Free Agency Eve

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Courtesy of www.baltimoreravens.com

Everyone is looking forward to the start of free agency tomorrow at 4 p.m. ET, but there continue to be a wide variety of stories on the eve of one of the most rumor filled events in the NFL. Let’s check in on the top stories before the NFL landscape gets shook up even more.

Ravens WR Anquan Boldin is to be traded to San Francisco for a 6th round draft pick Boldin was asked by Baltimore management to take a $2 million “pay cut” and refused. He said he loved Baltimore, but refused on “principle” because he felt that when the initial contract was finalized for 4 years back in 2010, he assumed the contract would be paid in full. Now he has reportedly been traded to the 49ers pending his physical. Baltimore is set to receive a 2013 6th-round pick in the deal. While it is unfortunate for Baltimore that they couldn’t retain one of their better players who played his best during last season’s postseason stretch, getting something for him is valuable. Boldin made it clear he wouldn’t accept the reduction in pay, so the only other option for Baltimore was to simply cut him like many other teams are doing with their veterans. San Francisco is getting a 32-year old receiver who should continue to be a difference maker on the 49ers’ explosive offense. The 49ers needed to find some more receiver help and have it with Boldin whose physical playing style should continue to pay dividends. You can’t really ask for much more on either side.

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Courtesy of www.azcardinals.com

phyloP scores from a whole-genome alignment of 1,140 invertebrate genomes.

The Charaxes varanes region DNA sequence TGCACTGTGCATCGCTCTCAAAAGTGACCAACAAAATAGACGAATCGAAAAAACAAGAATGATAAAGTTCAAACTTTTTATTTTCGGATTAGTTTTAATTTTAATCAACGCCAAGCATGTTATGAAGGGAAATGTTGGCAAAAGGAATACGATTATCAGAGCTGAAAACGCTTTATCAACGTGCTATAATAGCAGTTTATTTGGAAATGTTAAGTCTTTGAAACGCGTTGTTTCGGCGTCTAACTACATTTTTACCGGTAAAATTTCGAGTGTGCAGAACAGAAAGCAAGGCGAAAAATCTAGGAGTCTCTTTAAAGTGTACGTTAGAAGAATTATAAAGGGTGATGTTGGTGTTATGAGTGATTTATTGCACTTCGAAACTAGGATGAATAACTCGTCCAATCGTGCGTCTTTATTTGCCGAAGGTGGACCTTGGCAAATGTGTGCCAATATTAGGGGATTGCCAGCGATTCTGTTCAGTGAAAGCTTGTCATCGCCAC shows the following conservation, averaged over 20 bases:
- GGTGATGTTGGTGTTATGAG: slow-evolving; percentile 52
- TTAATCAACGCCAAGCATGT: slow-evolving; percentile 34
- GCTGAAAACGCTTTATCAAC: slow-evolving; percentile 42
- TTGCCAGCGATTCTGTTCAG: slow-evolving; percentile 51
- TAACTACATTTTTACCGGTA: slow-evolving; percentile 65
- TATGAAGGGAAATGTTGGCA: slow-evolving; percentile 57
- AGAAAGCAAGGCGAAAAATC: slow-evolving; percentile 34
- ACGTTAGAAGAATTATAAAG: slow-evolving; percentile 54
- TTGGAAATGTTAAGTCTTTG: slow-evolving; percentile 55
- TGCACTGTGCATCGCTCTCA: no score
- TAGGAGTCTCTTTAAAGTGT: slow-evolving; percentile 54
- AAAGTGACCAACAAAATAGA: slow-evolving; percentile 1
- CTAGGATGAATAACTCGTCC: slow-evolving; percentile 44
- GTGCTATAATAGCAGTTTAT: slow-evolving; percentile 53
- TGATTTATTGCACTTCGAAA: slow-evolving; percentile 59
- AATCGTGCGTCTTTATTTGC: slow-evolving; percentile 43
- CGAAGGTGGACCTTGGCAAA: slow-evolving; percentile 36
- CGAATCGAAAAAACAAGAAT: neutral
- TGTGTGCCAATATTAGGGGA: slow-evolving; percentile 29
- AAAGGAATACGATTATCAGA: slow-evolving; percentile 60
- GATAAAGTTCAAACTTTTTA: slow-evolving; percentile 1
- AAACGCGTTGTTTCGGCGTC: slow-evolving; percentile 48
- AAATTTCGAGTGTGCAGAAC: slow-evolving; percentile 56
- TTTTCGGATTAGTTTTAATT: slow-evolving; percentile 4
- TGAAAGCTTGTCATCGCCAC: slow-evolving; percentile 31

Veterans are continuing to be released Washington CB DeAngelo Hall and Arizona RB Chris “Beanie” Wells were just recently released, adding their names to the incredible list of veteran talent currently looking for work. Thoughts were that the pickings this year in free agency were slim – they still are – but with teams having to unload players because of bad contracts, the talent available is increasing. Some of the players being released are a bit surprising, while others were expected by many because of the salary cap issues going on around the league. By that I mean teams simply don’t have the space they used to have in order to maneuver. With the cap becoming more static without much change, teams who currently employ players with frustratingly large contracts must do what they can to free up space. So, you see big names with big contract numbers being released. Sure, Hall is getting older and Wells certainly was expendable because of how fragile he has been, so many of these moves are certainly based off of football rather than purely the business, but still… this is setting in motion what figures to be a very odd offseason as teams adapt.

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Courtesy of www.panthers.com

Former Carolina Panthers CB Chris Gamble is retiring  This comes after Gamble was released on March 8th and then celebrated his 30th birthday on the 11th. Gamble was released because of what I mentioned above. Carolina is strapped on cap space and couldn’t afford the star cornerback. This is one of the moves that was simply business. Gamble is the best cornerback in Panthers’ history and was still playing well, at least when healthy. Following his release there was already buzz about his next stop, but he has reportedly decided to retire and focus on life after football despite his continuing love for the game. Gamble has been dealing with some injuries in the past couple years and health seemed to play a role in his decision. I wish Gamble would continue to play. He was one of the most underrated and supremely talented cornerbacks in the game after being drafted in the first-round of the 2004 draft. He holds the Panthers’ record for career interceptions (27), is second in career interception-return yards (326) and third in career tackles (558). It’s unfortunate he didn’t receive more national recognition.

Courtesy of www.vikings.com

Courtesy of www.vikings.com